Research between the Kornberg School of Dentistry and the College of Engineering uses stem cells to regrow the pulp-dentin complex

Associate Professor of Endodontology Maobin Yang, director of the Regenerative Health Research Laboratory at the Kornberg School of Dentistry, and Professor and Department Chair of Bioengineering Peter Lelkes have been collaborating on the research for three years. Yang and Lelkes’ work focuses on using dental stem cells to regenerate the  – pulp  and dentin, tissue.

In generating the tissue using stem cells, there’s one major problem. “When you put the components into the canal, they don’t have spatial control, so they don’t know where to grow the pulp and the dentin—the dentin outside and the pulp inside. So we need structure.”

That’s where Lelkes, a Laura H. Carnell Professor, came in: He worked with Yang to develop a bioengineered two-sided scaffolding to guide the tissue growth.

This is one of the great cases when he says, ‘Here, I have a clinical problem, let’s try to find an engineering solution to this problem.'”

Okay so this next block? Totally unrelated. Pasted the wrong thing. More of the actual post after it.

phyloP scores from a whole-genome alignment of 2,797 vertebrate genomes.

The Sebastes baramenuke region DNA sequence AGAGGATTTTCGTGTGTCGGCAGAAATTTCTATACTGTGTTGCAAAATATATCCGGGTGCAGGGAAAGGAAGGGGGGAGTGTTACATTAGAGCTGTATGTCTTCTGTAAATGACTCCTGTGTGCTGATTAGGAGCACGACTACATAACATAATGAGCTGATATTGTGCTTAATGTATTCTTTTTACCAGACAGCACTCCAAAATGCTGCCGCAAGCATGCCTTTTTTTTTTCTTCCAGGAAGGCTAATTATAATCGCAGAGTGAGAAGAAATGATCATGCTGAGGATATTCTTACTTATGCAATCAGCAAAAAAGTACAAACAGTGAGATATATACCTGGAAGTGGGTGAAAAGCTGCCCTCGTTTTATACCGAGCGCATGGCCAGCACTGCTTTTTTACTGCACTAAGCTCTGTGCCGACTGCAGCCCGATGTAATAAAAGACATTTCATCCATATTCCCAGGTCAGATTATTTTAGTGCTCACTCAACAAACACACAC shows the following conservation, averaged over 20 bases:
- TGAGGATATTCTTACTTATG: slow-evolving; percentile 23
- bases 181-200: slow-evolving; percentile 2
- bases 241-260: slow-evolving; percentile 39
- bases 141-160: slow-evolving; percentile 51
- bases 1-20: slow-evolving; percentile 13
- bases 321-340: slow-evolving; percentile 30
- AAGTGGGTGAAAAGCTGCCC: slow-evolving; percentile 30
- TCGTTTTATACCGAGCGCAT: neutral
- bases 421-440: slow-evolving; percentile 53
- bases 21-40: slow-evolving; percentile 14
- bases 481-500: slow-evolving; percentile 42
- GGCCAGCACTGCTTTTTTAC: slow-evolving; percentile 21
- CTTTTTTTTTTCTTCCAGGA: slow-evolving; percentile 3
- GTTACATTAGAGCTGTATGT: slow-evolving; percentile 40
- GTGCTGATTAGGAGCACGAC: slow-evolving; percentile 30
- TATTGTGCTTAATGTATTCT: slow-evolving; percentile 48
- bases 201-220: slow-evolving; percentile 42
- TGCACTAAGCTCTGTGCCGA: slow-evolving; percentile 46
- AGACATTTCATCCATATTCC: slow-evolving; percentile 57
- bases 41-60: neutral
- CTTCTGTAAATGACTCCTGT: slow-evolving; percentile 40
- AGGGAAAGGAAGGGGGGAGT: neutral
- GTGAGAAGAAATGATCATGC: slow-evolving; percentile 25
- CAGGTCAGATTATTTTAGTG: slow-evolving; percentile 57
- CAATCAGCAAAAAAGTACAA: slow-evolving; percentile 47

— Peter Lelkes, Department Chair, Bioengineering

“The beauty of the system is that we have shown in vitro , that we can engineer a two-sided scaffold, and can guide the stem cells to differentiate into both pulp cells and dentin, producing odontoblasts that will eventually repair the root canal. We—our smart scaffold—can do this differentially with great efficacy.”

Yang and Lelkes’ partnership was born out of a friendship that occurred by happenstance: When Yang arrived at Temple six years ago, he initially worked out of a lab in Lelkes’ department and found a mentor and friend in Lelkes. So when he needed bioengineering assistance in his research, he turned to Lelkes.

“This is one of the great cases when he says, ‘Here, I have a clinical problem, let’s try to find an engineering solution to this problem,’” Lelkes said.

The pair recently published their findings in the journal Tissue Engineering.